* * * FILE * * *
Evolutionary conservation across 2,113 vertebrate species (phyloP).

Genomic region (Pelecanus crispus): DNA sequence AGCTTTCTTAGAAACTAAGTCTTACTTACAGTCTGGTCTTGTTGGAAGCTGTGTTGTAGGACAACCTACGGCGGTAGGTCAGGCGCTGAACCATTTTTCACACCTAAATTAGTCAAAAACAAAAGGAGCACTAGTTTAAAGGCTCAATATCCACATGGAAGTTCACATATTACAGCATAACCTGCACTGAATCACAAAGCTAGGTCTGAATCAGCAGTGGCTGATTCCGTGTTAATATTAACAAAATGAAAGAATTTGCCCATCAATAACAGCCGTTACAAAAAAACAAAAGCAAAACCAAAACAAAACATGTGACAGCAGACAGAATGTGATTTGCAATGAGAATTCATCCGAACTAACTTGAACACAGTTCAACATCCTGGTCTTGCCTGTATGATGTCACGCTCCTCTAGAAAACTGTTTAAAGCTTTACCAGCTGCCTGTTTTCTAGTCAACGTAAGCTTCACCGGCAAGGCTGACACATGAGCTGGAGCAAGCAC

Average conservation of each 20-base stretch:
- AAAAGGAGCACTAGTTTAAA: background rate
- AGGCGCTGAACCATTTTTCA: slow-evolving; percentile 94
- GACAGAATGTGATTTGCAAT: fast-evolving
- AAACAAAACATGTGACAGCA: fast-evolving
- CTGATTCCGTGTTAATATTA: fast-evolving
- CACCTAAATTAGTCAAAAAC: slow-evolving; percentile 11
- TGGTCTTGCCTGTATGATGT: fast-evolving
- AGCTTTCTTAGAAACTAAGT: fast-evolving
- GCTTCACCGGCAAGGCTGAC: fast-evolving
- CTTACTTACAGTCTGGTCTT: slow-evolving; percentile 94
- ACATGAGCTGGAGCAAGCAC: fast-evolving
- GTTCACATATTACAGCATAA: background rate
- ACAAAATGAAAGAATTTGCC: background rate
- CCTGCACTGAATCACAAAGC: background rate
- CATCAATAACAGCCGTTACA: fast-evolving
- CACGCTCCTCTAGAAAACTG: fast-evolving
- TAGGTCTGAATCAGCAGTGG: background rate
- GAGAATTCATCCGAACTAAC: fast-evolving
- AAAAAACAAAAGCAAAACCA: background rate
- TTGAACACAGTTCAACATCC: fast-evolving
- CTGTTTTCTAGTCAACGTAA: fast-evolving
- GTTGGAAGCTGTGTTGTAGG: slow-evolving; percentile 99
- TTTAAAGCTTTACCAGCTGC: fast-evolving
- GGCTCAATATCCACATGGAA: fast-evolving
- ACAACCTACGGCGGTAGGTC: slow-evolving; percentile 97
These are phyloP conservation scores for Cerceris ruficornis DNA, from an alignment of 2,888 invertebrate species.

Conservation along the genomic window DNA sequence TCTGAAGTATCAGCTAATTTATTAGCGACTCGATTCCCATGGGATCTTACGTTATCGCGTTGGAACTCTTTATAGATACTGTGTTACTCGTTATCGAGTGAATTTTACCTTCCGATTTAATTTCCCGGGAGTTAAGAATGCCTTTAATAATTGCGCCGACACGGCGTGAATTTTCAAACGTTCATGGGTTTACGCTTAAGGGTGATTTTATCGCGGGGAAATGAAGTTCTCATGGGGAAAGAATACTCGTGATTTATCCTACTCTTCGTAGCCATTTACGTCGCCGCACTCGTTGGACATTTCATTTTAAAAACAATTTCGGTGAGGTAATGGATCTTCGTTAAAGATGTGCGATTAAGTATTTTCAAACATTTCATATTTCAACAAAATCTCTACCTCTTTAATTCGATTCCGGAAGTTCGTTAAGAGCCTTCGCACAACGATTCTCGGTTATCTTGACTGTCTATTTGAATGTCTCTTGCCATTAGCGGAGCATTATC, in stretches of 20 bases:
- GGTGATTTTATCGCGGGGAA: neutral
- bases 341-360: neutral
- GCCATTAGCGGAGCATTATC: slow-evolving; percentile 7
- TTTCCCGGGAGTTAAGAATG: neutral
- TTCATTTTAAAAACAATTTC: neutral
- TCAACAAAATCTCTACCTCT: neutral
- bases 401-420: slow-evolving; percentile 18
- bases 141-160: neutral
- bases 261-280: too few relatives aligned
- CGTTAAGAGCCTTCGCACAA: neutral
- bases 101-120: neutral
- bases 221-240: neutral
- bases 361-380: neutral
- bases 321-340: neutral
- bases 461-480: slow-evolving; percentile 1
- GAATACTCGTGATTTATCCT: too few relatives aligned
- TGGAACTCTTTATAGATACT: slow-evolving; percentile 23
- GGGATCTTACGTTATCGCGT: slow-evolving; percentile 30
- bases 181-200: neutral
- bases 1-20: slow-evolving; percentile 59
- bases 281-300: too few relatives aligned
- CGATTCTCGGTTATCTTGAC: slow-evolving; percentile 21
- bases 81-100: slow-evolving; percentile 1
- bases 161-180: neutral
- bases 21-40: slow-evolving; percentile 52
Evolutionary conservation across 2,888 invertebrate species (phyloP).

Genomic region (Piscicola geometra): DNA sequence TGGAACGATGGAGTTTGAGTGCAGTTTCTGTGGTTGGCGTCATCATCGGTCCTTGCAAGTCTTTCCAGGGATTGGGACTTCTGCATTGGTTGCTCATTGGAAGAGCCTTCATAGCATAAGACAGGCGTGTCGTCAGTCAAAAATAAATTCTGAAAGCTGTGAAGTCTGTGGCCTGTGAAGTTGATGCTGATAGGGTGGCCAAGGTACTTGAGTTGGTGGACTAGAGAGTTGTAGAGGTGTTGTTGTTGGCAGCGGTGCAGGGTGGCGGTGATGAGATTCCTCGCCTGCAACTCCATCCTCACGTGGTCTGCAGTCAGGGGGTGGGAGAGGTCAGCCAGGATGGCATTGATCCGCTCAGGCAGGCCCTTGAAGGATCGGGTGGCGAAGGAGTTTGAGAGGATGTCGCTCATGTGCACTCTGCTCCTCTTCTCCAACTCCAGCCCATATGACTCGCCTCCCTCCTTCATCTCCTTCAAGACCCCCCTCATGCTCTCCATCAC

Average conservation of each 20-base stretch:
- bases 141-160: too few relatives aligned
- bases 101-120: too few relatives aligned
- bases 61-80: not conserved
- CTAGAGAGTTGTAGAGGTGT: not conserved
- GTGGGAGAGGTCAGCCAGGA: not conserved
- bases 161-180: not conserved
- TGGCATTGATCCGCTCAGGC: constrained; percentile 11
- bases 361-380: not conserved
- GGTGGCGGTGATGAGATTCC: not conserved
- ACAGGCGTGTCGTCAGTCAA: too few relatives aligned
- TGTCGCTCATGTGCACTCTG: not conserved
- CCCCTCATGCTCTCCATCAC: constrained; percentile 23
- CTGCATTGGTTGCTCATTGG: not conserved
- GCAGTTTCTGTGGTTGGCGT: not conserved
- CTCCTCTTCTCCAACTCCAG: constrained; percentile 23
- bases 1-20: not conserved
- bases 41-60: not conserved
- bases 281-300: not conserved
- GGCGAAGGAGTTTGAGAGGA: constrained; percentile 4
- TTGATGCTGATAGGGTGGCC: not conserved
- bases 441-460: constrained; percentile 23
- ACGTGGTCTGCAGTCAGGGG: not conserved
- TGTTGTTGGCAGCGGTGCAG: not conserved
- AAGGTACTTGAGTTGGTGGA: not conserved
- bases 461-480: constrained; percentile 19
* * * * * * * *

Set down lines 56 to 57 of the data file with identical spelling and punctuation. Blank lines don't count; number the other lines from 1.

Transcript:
Evolutionary conservation across 2,888 invertebrate species (phyloP).

Genomic region (Piscicola geometra): DNA sequence TGGAACGATGGAGTTTGAGTGCAGTTTCTGTGGTTGGCGTCATCATCGGTCCTTGCAAGTCTTTCCAGGGATTGGGACTTCTGCATTGGTTGCTCATTGGAAGAGCCTTCATAGCATAAGACAGGCGTGTCGTCAGTCAAAAATAAATTCTGAAAGCTGTGAAGTCTGTGGCCTGTGAAGTTGATGCTGATAGGGTGGCCAAGGTACTTGAGTTGGTGGACTAGAGAGTTGTAGAGGTGTTGTTGTTGGCAGCGGTGCAGGGTGGCGGTGATGAGATTCCTCGCCTGCAACTCCATCCTCACGTGGTCTGCAGTCAGGGGGTGGGAGAGGTCAGCCAGGATGGCATTGATCCGCTCAGGCAGGCCCTTGAAGGATCGGGTGGCGAAGGAGTTTGAGAGGATGTCGCTCATGTGCACTCTGCTCCTCTTCTCCAACTCCAGCCCATATGACTCGCCTCCCTCCTTCATCTCCTTCAAGACCCCCCTCATGCTCTCCATCAC